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Actualities: Greek and Roman festivals

September 23, 2012

A new synthesis appeared in Oxford about a highly debated topic, entitled “Greek and Roman festivals: content, meaning and practice” edited by two renown Norwegian scholars,  Rasmus Brandt and Jon Iddeng.

Short description of the book: 

Festivals were the heartbeat of Greek and Roman society and fulfilled significant roles in its social and political organization and within its institutions. Setting the rhythm of the year, festivals were a common denominator for a wide-ranging series of phenomena that concerned a large area of social relationships: social and political processes were formed, maintained, altered, and sanctioned through religious celebrations, as well as uniting the populace in common acts centred on common symbols. The study of religious festivals and the fundamental social functions which they filled can significantly expand our insights into understanding the Greco-Roman world, the social processes it went through, and the symbols it used.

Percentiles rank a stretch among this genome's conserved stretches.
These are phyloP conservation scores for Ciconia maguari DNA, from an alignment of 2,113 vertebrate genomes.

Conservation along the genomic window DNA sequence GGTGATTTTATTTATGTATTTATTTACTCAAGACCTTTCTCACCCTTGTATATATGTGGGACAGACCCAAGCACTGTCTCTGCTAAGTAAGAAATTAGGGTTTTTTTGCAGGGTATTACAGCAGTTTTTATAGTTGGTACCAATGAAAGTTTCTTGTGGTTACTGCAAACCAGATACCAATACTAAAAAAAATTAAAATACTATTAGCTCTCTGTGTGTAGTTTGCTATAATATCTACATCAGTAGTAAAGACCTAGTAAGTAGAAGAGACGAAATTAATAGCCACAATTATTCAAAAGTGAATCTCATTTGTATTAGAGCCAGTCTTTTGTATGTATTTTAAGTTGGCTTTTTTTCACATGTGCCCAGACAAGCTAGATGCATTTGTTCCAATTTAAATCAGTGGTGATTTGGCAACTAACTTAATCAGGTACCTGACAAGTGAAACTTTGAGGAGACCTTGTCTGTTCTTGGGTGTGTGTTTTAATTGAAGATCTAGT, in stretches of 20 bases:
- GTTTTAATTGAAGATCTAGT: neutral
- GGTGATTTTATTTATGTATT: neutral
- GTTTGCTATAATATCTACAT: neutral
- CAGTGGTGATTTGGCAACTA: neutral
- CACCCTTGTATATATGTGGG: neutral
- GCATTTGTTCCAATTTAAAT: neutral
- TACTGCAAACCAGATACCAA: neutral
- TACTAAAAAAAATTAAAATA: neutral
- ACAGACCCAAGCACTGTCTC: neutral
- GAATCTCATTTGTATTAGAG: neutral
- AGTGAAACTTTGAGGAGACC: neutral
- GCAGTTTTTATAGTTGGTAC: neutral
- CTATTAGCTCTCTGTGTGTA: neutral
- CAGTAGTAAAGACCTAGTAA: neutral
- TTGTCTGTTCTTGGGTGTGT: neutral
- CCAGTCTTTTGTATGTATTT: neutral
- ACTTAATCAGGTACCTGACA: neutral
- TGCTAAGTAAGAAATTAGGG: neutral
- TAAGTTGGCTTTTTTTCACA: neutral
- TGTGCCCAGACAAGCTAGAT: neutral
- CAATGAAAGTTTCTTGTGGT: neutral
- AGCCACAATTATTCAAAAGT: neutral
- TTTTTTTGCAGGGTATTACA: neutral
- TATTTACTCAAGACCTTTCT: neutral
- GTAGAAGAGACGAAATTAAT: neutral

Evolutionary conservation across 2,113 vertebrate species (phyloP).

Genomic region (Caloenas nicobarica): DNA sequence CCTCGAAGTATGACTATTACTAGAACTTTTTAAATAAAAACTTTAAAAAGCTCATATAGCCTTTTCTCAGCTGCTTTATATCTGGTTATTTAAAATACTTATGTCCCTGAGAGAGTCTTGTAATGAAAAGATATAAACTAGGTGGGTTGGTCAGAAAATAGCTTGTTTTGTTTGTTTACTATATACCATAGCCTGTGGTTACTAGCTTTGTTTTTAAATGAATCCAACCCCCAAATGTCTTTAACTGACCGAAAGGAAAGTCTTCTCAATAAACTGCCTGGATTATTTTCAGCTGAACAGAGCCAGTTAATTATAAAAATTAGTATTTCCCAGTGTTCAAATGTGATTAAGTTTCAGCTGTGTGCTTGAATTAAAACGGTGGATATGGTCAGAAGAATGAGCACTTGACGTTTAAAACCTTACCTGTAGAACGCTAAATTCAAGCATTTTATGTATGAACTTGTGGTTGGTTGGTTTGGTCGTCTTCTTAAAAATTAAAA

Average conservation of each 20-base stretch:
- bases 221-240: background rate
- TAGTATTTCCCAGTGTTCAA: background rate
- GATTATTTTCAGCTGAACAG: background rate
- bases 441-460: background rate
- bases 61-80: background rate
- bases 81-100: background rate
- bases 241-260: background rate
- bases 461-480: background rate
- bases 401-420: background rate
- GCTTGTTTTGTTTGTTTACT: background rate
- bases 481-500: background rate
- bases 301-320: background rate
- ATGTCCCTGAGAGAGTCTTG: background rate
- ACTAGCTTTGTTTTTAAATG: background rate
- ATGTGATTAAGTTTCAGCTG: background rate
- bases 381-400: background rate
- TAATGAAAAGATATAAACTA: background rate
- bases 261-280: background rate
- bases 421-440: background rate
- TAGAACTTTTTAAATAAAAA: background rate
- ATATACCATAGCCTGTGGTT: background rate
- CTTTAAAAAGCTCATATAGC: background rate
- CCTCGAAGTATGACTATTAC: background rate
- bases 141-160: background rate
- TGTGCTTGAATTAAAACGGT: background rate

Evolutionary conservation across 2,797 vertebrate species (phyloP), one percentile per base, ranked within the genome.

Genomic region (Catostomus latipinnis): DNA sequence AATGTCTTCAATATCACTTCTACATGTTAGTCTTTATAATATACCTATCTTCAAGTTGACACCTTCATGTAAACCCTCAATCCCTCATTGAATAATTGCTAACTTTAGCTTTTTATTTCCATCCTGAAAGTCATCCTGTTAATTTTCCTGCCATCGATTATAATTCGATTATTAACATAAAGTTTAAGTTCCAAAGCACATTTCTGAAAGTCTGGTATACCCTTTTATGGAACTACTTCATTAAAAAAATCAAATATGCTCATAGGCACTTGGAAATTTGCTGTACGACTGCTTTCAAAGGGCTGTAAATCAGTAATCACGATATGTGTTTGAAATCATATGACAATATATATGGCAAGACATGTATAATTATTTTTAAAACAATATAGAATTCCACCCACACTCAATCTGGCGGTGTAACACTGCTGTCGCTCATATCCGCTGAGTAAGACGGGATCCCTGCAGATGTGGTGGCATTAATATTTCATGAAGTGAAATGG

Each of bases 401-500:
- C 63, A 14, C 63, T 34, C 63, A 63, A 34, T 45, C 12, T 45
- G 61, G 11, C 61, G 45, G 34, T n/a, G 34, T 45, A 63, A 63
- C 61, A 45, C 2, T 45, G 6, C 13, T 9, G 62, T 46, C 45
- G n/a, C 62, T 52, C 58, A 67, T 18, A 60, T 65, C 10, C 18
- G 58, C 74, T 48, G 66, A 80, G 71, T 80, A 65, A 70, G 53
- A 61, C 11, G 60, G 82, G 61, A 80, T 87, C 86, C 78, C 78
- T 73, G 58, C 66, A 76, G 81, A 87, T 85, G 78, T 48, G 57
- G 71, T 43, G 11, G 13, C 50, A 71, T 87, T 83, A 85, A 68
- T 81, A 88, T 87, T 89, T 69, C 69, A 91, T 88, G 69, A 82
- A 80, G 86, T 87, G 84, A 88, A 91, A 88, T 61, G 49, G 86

Greek and Roman Festivals addresses the multi-faceted and complex nature of Greco-Roman festivals and analyses the connections that existed between them, as religious and social phenomena, and the historical dynamics that shaped them. The volume contains twelve articles which form an interdisciplinary perspective of classical scholarship, ranging from archaeology, history, and history of religions, to philology.

Features
  • Includes new approaches on Greek and Roman festivals from a range of international and interdisciplinary scholars
  • Illustrated with 30 in-text black and white images

424 pages; 30 illus.; 8.5 x 5.4;ISBN13: 978-0-19-969609-3

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